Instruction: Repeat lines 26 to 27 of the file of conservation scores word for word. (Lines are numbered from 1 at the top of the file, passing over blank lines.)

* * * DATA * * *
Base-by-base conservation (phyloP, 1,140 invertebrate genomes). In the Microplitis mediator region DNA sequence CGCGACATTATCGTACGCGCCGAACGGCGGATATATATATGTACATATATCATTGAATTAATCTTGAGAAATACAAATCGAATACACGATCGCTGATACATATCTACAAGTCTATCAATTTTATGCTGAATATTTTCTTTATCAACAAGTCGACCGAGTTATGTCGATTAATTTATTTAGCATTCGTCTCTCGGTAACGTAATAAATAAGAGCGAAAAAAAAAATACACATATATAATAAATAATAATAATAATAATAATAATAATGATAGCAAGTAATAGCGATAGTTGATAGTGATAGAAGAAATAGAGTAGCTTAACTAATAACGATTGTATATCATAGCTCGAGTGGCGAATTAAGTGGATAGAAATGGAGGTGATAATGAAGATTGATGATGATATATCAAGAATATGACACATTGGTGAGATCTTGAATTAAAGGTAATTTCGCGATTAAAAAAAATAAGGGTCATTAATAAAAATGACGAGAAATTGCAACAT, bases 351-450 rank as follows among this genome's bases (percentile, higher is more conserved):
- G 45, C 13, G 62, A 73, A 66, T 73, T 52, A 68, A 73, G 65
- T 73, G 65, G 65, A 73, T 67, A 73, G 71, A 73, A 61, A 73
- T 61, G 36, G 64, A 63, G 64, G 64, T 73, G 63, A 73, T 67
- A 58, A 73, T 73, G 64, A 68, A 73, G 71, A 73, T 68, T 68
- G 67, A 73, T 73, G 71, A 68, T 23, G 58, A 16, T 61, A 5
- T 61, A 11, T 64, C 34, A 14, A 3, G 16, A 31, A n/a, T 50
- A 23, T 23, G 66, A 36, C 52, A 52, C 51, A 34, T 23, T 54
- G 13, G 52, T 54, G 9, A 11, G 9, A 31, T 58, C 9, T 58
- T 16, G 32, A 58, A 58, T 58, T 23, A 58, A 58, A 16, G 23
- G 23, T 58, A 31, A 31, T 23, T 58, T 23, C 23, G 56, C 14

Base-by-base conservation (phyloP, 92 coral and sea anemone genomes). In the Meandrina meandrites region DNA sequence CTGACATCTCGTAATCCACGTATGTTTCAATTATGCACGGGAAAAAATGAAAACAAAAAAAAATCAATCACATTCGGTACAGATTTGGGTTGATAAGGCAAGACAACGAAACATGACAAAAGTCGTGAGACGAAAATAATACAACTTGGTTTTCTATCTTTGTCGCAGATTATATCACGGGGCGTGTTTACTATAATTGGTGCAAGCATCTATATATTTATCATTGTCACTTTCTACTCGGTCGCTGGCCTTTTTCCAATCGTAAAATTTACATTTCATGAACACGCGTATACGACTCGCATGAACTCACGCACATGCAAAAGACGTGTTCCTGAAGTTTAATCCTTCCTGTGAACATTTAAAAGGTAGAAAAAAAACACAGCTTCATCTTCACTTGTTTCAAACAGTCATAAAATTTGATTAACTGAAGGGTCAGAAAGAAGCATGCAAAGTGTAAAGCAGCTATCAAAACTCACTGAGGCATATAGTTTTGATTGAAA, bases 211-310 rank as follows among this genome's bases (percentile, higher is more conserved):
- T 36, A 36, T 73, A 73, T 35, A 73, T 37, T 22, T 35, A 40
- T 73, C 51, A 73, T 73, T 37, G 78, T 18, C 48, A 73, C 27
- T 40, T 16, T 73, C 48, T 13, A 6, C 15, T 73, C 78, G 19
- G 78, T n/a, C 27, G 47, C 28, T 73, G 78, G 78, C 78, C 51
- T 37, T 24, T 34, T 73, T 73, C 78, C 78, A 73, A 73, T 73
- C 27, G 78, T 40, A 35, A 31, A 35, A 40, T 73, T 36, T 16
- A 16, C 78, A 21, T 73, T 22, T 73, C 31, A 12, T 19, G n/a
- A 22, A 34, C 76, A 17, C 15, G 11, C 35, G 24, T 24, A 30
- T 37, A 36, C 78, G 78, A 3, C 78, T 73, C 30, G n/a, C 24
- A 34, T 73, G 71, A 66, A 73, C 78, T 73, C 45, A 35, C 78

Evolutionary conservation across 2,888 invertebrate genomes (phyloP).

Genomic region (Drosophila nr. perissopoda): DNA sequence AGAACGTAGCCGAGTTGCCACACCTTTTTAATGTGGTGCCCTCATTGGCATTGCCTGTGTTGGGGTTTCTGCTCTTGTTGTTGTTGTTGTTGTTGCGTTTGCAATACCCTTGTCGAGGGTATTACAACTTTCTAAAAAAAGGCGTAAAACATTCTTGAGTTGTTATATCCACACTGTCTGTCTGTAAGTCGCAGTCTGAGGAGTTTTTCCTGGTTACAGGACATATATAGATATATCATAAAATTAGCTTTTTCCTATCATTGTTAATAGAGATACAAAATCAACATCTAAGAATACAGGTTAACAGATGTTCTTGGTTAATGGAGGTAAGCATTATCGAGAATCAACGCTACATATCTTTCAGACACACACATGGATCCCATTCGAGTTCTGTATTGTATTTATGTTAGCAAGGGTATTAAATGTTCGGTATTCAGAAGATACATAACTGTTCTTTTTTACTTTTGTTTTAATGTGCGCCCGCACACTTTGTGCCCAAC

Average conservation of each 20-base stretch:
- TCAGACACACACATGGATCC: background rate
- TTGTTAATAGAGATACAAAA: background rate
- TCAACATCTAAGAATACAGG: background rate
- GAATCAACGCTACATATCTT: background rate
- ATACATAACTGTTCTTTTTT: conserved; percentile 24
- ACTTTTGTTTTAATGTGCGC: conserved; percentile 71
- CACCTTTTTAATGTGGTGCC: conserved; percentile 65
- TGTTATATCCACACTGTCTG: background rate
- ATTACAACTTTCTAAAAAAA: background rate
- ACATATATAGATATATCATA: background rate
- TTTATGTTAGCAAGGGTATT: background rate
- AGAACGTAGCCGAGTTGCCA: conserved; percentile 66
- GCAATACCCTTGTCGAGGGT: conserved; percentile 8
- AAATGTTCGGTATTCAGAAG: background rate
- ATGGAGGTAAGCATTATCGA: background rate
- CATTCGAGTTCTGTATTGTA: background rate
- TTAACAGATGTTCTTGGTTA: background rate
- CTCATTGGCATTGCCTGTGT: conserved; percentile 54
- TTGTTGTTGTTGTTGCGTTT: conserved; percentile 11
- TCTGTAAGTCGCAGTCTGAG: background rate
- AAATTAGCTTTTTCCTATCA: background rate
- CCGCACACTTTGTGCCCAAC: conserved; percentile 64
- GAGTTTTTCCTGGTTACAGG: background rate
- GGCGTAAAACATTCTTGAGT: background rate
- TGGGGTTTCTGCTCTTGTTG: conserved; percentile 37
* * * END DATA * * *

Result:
- TCAGACACACACATGGATCC: background rate
- TTGTTAATAGAGATACAAAA: background rate